Larry Stuart maintains that technology and robots cannot do what he identifies as the seven critical elements of the spirit of hospitality:
All seven provide the integral character needed for the spirit of hospitality to do its best work. In his book, "The Spirit of Hospitality," Stuart discusses each one in detail, first defining it, and then offering practical advice about how to improve it. It’s a heart centered message that reminds us that a kinder andgentler world is not only possible, but critical to success in both business and our personal lives on a daily basis.
Currently the CEO and president of LS Hospitality, Stuart holds a Bachelor of Science degree from Cornell University School of Hotel Administration. Over the years he has positively impacted his teams and brands that include the Walt Disney World Dolphin, NASCAR Café, Motor City Casino Hotel, Hilton Worldwide, Loews Hotels at Universal Orlando Resort, and Southwest Airlines.
“My hope is that the book will be an inspiration and a guide,” Stuart said, “to help us get back to a kinder and gentler world, onewhere we unconditionally serve our neighbors, or families, our customers, and our friends.”
Read on for a excerpt from "The Spirit of Hospitality" and a Q&A with the author.
Whether in hospitality or any other service-related business (retail, healthcare, hairdresser, construction, etc.) where crew members are interacting with guests, from a Human Resources standpoint, it’s imperative that leadership first identify individuals who possess the spirit of hospitality.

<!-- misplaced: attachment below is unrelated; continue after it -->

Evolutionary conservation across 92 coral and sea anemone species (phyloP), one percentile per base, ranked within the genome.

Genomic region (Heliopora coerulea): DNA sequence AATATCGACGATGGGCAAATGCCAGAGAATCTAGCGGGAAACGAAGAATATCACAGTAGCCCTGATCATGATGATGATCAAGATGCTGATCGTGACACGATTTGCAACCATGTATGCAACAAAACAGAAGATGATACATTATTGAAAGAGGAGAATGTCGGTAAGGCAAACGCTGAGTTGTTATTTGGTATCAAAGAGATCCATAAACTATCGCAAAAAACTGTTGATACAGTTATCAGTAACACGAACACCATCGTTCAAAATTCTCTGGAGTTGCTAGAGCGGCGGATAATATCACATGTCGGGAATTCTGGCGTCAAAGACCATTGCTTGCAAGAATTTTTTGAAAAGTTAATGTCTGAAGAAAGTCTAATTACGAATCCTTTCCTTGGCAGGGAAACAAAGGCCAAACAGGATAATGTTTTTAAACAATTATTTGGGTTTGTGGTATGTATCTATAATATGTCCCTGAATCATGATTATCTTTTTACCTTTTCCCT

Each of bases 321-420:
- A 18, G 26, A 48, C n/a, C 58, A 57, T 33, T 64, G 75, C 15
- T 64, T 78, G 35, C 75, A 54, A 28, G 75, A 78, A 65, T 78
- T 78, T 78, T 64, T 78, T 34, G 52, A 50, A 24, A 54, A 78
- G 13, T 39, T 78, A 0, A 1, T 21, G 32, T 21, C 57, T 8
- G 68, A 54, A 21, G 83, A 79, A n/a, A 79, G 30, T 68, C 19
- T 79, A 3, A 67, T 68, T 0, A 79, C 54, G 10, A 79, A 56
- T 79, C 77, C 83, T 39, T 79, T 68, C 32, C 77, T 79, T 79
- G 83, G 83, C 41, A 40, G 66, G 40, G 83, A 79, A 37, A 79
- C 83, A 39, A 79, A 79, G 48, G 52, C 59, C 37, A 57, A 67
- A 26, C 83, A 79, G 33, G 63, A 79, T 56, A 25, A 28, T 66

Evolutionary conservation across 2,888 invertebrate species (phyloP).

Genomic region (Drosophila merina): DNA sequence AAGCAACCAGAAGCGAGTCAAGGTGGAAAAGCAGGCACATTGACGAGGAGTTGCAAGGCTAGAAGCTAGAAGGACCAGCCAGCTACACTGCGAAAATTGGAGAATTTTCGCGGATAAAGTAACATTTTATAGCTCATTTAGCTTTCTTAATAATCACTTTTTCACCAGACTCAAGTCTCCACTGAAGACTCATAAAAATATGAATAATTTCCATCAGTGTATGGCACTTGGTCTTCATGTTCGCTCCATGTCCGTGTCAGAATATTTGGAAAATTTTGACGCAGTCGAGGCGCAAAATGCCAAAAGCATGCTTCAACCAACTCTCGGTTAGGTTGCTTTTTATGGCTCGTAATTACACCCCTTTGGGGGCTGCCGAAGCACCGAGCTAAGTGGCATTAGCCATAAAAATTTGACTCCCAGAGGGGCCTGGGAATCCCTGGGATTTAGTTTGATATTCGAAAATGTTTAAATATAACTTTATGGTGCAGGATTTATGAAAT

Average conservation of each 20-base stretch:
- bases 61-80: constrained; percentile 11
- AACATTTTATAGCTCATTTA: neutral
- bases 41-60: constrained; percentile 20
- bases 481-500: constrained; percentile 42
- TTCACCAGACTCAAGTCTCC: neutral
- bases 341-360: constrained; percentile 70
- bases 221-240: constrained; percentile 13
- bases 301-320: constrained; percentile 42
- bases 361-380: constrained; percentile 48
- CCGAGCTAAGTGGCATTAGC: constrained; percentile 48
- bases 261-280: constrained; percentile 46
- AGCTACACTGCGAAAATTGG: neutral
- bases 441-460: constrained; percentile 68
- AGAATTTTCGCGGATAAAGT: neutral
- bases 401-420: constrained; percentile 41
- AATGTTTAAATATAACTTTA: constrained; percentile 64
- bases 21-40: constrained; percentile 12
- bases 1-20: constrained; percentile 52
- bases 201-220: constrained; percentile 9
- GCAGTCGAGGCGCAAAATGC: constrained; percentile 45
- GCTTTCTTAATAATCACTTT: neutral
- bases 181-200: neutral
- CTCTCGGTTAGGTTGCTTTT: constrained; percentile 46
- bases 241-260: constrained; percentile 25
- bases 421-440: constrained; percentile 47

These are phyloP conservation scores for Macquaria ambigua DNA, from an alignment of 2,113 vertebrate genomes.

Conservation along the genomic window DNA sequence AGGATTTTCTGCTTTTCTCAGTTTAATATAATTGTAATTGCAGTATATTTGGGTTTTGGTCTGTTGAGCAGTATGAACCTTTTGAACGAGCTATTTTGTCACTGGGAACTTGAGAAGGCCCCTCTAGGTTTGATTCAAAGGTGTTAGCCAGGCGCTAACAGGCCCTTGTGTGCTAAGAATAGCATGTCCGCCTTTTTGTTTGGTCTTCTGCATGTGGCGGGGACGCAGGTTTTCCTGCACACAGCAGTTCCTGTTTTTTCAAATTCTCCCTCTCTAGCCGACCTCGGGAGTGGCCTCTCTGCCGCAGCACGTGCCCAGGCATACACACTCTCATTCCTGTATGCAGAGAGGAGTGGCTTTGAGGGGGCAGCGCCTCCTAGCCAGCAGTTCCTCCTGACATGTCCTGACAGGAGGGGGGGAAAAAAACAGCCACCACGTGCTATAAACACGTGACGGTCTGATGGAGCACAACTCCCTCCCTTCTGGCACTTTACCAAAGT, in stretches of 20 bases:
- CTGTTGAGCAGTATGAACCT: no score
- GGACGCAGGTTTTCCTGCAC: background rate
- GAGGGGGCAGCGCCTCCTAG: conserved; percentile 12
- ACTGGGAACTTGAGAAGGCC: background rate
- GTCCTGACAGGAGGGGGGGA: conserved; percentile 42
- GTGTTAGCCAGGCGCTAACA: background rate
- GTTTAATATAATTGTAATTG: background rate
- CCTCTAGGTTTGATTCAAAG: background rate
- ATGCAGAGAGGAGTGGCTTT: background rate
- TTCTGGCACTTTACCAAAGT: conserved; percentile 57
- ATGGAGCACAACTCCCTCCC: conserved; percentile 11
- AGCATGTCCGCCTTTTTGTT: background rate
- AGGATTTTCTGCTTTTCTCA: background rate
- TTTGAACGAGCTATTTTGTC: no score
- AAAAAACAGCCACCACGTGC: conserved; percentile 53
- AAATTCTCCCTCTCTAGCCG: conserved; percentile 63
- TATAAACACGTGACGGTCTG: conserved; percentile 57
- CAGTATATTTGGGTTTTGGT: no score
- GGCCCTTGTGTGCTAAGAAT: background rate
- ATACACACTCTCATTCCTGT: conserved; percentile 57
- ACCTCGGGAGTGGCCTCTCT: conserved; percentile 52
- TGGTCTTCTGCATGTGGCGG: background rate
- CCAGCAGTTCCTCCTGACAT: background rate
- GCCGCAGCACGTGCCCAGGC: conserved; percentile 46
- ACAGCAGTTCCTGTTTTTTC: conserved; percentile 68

Then, train them until they own the necessary skill sets to perform their job thoroughly and professionally, with the endgoal of raising up servant leaders who can do the work with little or no direct supervision. It’s not an easy task, for sure. But, as we say at Larry Stuart Hospitality, “An idea is worth a buck. Making it happen is worth a million.”
As leaders, it’s important that we set the culture at the company so that everything we do resembles putting others before ourselves. This flows from genuinely caring about those we come in contact with (both internal guests and external), and it must be at the core of what we do. There will always be issues at work, just as there are always issues in life. How we handle these issues will vary greatly based on whether or not serving others first—even our most challenging associates—is at the core of who we are and what we do. For job commitment with a purpose, we must teach character, not success, focusing on building character, not characteristics.